My father-in-law recently passed away after a prolonged illness. I spent 10 days alongside my husband caring for my mother-in-law in her grief and helping to finalize my father-in-law’s affairs. In a folder, my husband found a list written in his father’s hand, entitled “People to call when I die”. This was so typical of him – planning and taking care of the details. To him this was respectful of others. In fact, “respectful” is one of the top three words I would use to describe him. It is a character trait I deeply valued in him.
One of the core values of Orchard: Africa is Respect. Psalm 138:6 tells us that even though the Lord is high, he regards (or respects – Amplified Bible) the lowly. Respect is when we give due regard for the feelings, wishes, rights, or traditions of others. The Lord is our role model in that, no matter how high we consider ourselves to be, we are to be respectful toward all, even, or maybe more especially, to those we consider to be lowly. It does not mean we never disagree with others; of course we do and may – even Jesus did – as long as our disagreement does not flow over into disrespect. At Orchard: Africa we define disrespect as any action that diminishes or undermines someone else.
When we regard the feelings of others, it is a kindness we show toward them. Simple things like greeting someone – showing that you notice them and you acknowledge them. I know a woman who greets others with the kind of joy you display when seeing a long last friend after years of separation, yet she may have seen them the day before. The introvert in me admires that so much and I try and emulate that kindness within the parameters of my own personality.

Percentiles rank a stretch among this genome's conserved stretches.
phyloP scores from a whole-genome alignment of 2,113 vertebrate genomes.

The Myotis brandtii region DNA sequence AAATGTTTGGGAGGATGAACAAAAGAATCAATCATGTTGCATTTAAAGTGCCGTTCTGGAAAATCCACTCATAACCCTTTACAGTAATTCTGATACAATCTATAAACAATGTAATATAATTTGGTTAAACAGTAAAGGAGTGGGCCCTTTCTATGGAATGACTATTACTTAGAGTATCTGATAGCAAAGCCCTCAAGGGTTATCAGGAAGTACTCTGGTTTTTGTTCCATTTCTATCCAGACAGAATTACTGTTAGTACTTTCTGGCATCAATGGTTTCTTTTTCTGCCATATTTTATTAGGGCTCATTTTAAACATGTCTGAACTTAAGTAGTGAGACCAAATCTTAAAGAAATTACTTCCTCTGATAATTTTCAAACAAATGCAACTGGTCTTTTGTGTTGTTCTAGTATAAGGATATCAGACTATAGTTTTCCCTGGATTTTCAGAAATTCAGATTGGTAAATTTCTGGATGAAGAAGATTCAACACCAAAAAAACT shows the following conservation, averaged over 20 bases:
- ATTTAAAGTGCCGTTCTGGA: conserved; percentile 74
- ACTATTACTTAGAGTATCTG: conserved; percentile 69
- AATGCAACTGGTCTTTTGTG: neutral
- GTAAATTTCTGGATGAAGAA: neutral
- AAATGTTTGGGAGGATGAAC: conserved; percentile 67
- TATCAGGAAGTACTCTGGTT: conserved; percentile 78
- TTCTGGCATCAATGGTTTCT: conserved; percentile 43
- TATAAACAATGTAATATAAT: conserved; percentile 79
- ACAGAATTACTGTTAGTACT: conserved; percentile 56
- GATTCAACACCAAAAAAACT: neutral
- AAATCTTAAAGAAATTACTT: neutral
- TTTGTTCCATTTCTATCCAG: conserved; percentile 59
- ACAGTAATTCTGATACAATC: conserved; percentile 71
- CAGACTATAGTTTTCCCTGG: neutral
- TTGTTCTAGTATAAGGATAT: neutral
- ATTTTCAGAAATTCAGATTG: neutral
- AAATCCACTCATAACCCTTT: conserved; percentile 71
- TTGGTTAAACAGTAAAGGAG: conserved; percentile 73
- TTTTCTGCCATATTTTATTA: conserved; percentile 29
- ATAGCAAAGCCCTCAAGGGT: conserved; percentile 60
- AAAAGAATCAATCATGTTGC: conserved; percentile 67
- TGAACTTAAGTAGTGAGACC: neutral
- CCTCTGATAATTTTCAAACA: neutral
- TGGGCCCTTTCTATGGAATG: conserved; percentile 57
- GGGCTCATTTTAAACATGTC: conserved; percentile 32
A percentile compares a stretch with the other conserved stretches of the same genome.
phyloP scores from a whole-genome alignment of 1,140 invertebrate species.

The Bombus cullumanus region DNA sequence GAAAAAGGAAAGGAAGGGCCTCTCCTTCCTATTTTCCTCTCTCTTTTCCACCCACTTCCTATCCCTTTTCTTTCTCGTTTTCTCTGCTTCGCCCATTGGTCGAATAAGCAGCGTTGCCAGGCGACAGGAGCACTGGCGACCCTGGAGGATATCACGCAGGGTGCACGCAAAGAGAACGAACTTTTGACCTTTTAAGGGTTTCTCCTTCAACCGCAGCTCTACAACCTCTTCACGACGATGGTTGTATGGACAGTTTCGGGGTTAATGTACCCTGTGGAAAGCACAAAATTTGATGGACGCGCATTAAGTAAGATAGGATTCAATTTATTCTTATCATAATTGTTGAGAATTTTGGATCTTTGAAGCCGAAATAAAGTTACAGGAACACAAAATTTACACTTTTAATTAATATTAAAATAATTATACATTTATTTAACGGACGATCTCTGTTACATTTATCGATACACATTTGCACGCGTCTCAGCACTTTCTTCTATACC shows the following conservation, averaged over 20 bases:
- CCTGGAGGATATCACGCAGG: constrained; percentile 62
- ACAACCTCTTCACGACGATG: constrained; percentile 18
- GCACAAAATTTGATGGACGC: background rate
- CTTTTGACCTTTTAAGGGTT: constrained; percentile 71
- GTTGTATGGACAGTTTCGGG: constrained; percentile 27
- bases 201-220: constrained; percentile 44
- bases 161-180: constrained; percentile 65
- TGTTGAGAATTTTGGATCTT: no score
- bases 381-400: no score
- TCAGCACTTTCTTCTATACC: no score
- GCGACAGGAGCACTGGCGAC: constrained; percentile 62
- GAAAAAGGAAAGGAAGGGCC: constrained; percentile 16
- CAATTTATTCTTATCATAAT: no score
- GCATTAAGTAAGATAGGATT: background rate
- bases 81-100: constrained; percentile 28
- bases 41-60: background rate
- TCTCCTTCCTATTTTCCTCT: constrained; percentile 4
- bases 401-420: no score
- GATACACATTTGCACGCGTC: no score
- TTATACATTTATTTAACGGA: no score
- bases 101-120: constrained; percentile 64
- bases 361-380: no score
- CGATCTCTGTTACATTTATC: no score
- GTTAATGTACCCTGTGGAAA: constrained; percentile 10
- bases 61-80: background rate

In the United States, we have just come through the mid-term elections. We have witnessed disrespectful behavior on a daily basis for months on end. It has been painful to bear. Yet, in the midst of this, I have seen people take the high ground of respect. Not the kind of respect that says, “I admire you for what you stand for” but rather, the kind of respect that says, “I do not agree with what you stand for and I don’t really like the way you behave, but I will treat you respectfully. I will give due regard for your feelings.”
Oh, that I would always strive to take the high ground and avoid giving in to the cheap, short-lived satisfaction of the low blows. The contemplative person in me sits and examines my actions over the past year. There are definite moments when I have failed. In humbling myself before the Lord with a contrite heart, I feel encouraged by the Spirit that, this year, the scales for me tipped toward the high ground of respect. That is a win and I have seen the fruit of this in the beautiful and deep relationships I have enjoyed.
Respect is a form of kindness and kindness is an attribute of love and love never fails.
“Let no corrupt word proceed out of your mouth, but what is good for necessary edification, that it may impart grace to the hearers. And do not grieve the Holy Spirit of God, by whom you were sealed for the day of redemption. Let all bitterness, wrath, anger, clamor, and evil speaking be put away from you, with all malice. And be kind to one another, tenderhearted, forgiving one another, even as God in Christ forgave you.” – Ephesians 4:29-32